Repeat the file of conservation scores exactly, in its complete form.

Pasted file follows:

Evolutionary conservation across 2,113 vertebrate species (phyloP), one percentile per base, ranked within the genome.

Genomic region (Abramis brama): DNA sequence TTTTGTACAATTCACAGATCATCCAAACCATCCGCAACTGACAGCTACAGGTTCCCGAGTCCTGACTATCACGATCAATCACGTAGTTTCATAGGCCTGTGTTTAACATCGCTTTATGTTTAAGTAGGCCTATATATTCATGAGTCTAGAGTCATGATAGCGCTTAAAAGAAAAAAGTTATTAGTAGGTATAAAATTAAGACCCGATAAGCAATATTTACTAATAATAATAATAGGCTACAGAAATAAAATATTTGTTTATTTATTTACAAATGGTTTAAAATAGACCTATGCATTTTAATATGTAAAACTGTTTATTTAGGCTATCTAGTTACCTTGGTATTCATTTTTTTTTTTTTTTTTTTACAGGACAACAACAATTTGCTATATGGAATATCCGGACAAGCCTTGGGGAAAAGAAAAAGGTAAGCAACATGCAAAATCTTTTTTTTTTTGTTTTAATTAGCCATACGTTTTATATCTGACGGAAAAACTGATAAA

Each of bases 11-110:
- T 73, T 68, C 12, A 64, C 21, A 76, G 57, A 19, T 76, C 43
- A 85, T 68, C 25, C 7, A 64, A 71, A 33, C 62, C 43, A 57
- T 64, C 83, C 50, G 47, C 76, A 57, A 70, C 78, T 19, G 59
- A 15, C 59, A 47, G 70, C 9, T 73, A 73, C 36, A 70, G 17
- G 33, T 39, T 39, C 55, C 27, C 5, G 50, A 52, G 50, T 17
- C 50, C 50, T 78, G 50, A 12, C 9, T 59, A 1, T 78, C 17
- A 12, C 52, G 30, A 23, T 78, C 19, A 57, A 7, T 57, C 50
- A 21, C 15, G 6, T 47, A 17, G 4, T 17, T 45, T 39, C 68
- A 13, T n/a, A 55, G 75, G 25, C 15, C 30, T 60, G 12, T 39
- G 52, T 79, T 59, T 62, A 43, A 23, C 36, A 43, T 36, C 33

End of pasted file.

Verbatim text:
Evolutionary conservation across 2,113 vertebrate species (phyloP), one percentile per base, ranked within the genome.

Genomic region (Abramis brama): DNA sequence TTTTGTACAATTCACAGATCATCCAAACCATCCGCAACTGACAGCTACAGGTTCCCGAGTCCTGACTATCACGATCAATCACGTAGTTTCATAGGCCTGTGTTTAACATCGCTTTATGTTTAAGTAGGCCTATATATTCATGAGTCTAGAGTCATGATAGCGCTTAAAAGAAAAAAGTTATTAGTAGGTATAAAATTAAGACCCGATAAGCAATATTTACTAATAATAATAATAGGCTACAGAAATAAAATATTTGTTTATTTATTTACAAATGGTTTAAAATAGACCTATGCATTTTAATATGTAAAACTGTTTATTTAGGCTATCTAGTTACCTTGGTATTCATTTTTTTTTTTTTTTTTTTACAGGACAACAACAATTTGCTATATGGAATATCCGGACAAGCCTTGGGGAAAAGAAAAAGGTAAGCAACATGCAAAATCTTTTTTTTTTTGTTTTAATTAGCCATACGTTTTATATCTGACGGAAAAACTGATAAA

Each of bases 11-110:
- T 73, T 68, C 12, A 64, C 21, A 76, G 57, A 19, T 76, C 43
- A 85, T 68, C 25, C 7, A 64, A 71, A 33, C 62, C 43, A 57
- T 64, C 83, C 50, G 47, C 76, A 57, A 70, C 78, T 19, G 59
- A 15, C 59, A 47, G 70, C 9, T 73, A 73, C 36, A 70, G 17
- G 33, T 39, T 39, C 55, C 27, C 5, G 50, A 52, G 50, T 17
- C 50, C 50, T 78, G 50, A 12, C 9, T 59, A 1, T 78, C 17
- A 12, C 52, G 30, A 23, T 78, C 19, A 57, A 7, T 57, C 50
- A 21, C 15, G 6, T 47, A 17, G 4, T 17, T 45, T 39, C 68
- A 13, T n/a, A 55, G 75, G 25, C 15, C 30, T 60, G 12, T 39
- G 52, T 79, T 59, T 62, A 43, A 23, C 36, A 43, T 36, C 33